January 25, 2009: The order to close the Guantanamo Bay terrorist prison, and try the inmates in the United States, under civilian legal procedures, is looming as an intelligence nightmare, and certain to increase terrorist activity. The main problem is that many terrorists have not got enough evidence against them to obtain a conviction in a conventional court. This is not unique to the current situation, but has been the case in many past counter-terrorism campaigns. Special courts had to be set up to deal with the problem, much to the chagrin of those who believe that a legal system designed for common criminals is adequate for determined fanatics. Terrorists enjoy public trials. It gives them a forum to discuss their homicidal beliefs before a large, global, audience.
In a war against religious fanatics, you want to kill or capture the leadership, and keep the live ones locked away for a long time. Some Moslem countries attempt to reason with terrorists, using religious leaders and scholars to instruct the misguided on why terrorism is unIslamic and wrong. Saudi Arabia does this, with some success. But one of the terrorists (Said Ali al Shihri) that was released from Guantanamo (505 of 775 sent there have been let go so far) went back to Saudi Arabia, was held, and "reeducated" by the Saudis for a while, then released. He has since shown up as the second in command for al Qaeda in Yemen. At least 3-4 percent of those released from Guantanamo have later shown up engaged in terrorism.
Moreover, many of the Guantanamo prisoners, if released, have no place to go. No country will accept them. Do you turn them loose in the United States? These guys would love that. Even if you put them under 24/7 surveillance (very expensive), the tail is simply seen as a challenge to the terrorists, who already know how easy it is to disappear in the United States. Even when you are being watched.
Even if there is available evidence to convict a terrorist in a conventional court, the rules-of-evidence (which allow the accused to scrutinize the evidence) puts the sources and methods of that evidence at risk of becoming known to the terrorists. This makes it easier for other terrorists to evade capture, and enables them to identify and kill those who assisted in the capture of terrorists being tried in the United States.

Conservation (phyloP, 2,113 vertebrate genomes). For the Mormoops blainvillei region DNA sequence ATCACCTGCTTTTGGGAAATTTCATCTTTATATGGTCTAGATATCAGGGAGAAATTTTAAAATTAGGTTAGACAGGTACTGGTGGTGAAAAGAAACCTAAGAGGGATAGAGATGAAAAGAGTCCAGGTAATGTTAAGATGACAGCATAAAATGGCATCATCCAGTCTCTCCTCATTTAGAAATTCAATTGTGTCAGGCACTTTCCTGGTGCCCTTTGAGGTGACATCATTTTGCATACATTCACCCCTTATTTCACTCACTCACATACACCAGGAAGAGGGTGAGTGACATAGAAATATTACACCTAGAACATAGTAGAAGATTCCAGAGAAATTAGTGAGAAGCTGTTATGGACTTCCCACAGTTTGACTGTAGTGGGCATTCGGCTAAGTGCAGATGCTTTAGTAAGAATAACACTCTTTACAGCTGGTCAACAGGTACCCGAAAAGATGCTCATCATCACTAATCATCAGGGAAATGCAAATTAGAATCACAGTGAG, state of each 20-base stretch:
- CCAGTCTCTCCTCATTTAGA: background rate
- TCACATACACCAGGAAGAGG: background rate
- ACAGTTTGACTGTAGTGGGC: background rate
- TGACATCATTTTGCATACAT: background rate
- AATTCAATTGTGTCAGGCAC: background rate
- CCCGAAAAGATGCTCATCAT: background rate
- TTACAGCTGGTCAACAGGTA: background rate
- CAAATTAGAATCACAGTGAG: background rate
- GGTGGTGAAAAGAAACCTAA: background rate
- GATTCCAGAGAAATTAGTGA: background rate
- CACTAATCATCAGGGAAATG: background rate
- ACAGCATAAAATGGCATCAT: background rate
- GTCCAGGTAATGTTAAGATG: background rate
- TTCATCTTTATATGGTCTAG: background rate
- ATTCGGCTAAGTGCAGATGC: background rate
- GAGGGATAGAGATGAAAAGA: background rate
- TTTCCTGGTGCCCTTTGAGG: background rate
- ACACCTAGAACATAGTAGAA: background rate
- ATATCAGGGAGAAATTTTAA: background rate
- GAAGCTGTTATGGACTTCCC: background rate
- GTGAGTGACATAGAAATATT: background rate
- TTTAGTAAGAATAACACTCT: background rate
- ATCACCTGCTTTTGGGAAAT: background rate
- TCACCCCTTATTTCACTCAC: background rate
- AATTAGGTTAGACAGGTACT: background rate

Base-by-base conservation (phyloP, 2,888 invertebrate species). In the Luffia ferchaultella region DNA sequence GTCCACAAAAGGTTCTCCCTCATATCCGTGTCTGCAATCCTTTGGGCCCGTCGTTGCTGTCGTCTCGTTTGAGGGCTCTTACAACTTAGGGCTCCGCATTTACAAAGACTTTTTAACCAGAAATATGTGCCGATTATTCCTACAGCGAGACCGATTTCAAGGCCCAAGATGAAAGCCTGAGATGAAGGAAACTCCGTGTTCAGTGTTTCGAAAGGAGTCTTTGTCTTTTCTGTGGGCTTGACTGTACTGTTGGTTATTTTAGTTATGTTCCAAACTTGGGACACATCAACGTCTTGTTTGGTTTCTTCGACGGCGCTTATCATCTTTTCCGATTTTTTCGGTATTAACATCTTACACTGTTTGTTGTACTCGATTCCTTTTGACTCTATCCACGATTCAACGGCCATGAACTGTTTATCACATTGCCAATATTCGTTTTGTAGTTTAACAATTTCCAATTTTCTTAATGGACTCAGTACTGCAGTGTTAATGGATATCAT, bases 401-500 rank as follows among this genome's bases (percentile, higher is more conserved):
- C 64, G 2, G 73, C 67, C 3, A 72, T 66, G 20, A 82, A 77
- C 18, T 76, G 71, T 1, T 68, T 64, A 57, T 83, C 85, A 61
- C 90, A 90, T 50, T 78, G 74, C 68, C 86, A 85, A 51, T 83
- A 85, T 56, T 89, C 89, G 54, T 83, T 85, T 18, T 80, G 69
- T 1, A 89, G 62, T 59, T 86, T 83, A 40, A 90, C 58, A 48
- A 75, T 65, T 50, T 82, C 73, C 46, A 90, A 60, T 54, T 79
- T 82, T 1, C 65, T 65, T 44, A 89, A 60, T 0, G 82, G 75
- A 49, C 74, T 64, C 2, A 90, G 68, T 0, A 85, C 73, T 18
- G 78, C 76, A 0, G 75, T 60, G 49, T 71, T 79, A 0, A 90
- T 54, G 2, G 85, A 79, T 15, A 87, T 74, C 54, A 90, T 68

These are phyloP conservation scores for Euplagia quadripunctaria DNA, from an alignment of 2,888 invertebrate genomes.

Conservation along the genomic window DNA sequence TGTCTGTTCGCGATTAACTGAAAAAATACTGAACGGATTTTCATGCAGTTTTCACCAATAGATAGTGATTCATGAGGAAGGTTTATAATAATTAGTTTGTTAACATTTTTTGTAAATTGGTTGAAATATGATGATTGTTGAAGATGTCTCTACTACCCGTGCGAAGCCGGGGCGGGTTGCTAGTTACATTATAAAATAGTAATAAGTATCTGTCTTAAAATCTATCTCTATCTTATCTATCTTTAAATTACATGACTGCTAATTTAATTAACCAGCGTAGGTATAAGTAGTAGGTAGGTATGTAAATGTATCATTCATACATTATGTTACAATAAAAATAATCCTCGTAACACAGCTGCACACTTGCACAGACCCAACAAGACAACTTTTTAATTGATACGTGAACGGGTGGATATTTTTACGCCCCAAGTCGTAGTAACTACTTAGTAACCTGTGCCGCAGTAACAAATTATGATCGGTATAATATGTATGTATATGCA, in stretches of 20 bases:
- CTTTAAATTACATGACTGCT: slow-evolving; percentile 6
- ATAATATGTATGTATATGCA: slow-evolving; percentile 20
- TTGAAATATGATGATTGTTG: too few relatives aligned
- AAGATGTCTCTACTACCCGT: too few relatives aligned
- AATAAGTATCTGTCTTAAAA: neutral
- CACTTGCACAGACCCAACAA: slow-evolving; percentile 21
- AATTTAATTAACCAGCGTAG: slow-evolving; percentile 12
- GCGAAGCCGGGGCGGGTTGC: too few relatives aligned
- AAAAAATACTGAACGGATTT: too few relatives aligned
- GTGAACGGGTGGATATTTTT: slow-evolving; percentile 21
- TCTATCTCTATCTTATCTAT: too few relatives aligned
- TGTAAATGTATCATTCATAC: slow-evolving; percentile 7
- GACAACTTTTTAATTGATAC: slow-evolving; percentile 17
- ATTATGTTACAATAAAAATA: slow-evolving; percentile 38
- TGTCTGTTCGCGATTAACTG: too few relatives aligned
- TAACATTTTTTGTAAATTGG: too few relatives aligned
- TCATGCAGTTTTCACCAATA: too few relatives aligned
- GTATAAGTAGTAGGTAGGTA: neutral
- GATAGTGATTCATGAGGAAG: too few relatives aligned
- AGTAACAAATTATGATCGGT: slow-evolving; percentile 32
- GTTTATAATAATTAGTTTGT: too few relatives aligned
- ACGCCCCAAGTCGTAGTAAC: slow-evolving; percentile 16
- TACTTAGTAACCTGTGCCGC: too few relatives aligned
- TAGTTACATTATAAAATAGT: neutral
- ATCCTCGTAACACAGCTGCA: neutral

This process also brings politicians and lawyers into the intelligence collection process, something that makes counter-terror efforts more difficult. For example, as with police investigations of criminals, collecting intelligence on terrorists often means dealing with some unsavory people. This is political dynamite, because the mass media likes to portray this as somehow unethical. This is never an issue when common criminals are sought as sources of evidence, or even witnesses to crimes. But when terrorism is involved, it becomes an issue. Government bureaucrats tend to respond by installing more lawyers to supervise the intelligence collection effort. This, in turn, persuades the intelligence bureaucrats to order their field operatives to simply stay away from any source that might later prove embarrassing. That results in much less intelligence, fewer captured terrorists, and more terrorist attacks. If that leads to a large loss of American life, the restrictions are quietly lifted, and the field operatives are instructed to go Jack Bauer on the bad guys until the problem is dealt with. Then the cycle begins again. This has been going on for decades since the end of World War II.
Americans take for granted that there has been no Islamic terrorist attacks in the United States since September 11, 2001, and fewer elsewhere in the world. The counter-terrorism efforts in Iraq and Afghanistan are, in turn, blamed for somehow making the situation worse. In reality (which is not always a factor in forming public opinion), operations in Iraq and Afghanistan have crippled the al Qaeda, the Taliban and many other Islamic radical organizations. But many people don't want to believe it, unless something blows up near them. That's a reality check. Normally, however, reality is not the goal. Other agendas (partisan politics, religion or political correctness in general) are.